Harrison Street Real Estate Capital has closed its second fund on $430 million (€274 million) in equity commitments from more than 40 investors in the US and Europe.
The fund, Harrison Street Real Estate Partners II, is already 30 percent committed and with leverage is expected to acquire $1.7 billion of assets.
Harrison St co-founder Christopher Merrill said in a statement the firm would build on its strategy of investing in “recession-resistant” niche markets such as in student and senior housing, medical office and related healthcare assets and storage facilities including self-storage and boat storage in the US.
Already the fund has acquired student housing near the Universities of North and South Carolina and the Texas State University; storage facilities in Palm Beach, Florida, Chicago and California; senior housing properties in Phoenix, Michigan and Minnesota and is developing a boat storage unit in Fort Lauderdale, Florida.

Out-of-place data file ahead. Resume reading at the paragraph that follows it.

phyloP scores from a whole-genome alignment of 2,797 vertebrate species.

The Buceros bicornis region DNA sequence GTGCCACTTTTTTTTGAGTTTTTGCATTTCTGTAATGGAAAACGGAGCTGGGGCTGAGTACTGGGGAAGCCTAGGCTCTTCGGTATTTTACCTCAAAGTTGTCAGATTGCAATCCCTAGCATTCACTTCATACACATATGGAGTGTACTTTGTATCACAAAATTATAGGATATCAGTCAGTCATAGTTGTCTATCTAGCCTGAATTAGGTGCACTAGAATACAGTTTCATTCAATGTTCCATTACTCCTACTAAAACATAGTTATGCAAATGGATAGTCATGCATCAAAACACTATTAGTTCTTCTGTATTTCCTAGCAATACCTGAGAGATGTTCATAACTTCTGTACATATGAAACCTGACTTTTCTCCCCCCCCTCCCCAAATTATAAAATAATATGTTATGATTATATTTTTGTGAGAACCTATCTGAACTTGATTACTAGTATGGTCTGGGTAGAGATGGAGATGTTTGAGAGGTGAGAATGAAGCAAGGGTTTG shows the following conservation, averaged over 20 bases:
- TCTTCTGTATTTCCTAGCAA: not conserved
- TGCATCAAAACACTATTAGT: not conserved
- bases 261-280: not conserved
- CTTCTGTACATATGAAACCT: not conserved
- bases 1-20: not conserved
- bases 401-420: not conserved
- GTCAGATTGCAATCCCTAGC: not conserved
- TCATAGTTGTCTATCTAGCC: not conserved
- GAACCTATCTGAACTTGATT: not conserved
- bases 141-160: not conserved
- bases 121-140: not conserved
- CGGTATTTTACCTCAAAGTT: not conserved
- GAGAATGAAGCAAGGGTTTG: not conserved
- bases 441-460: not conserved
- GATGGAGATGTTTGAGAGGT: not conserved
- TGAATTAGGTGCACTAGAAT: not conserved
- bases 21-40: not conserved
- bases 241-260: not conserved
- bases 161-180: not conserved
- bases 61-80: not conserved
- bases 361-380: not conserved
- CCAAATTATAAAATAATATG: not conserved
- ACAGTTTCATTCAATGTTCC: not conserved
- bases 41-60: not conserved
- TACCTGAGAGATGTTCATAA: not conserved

Merrill said however that despite the fund being oversubscribed, ultimate “success can only be measured once we have delivered on our return expectations.” Investors included US and European pension funds – Arizona Public Safety Pension Retirement Systems made an $80 million commitment with a $45 million co-investment to the fund – insurance companies, endowments, foundations and family offices, Merrill added in the statement.
Harrison St closed its debut fund, Harrison Street Real Estate Partners, on $208.5 million last year. Both funds were raised without a placement agent. Merrill said the firm would continue to raise funds every 18 to 24 months to take advantage of “pricing inefficiencies that currently exist at the smaller end of the market.”
In the June issue of PERE magazine, Harrison St was named as one of 10 emerging fund managers to watch in the future. Merrill was formerly partner, owner and managing director of Heitman, spearheading the investment firm’s operations in Europe. He founded Harrison St with Christopher and Michael Galvin, the grandsons of the Motorola founding fathers, in 2005 – naming the firm after the street where Motorola first started its life in Chicago in 1928.
Christopher Galvin previously served as chairman and chief executive officer of the communications giant, while Michael Galvin was president of Galvin Enterprises, a venture capital portfolio of biotechnology and real estate development services.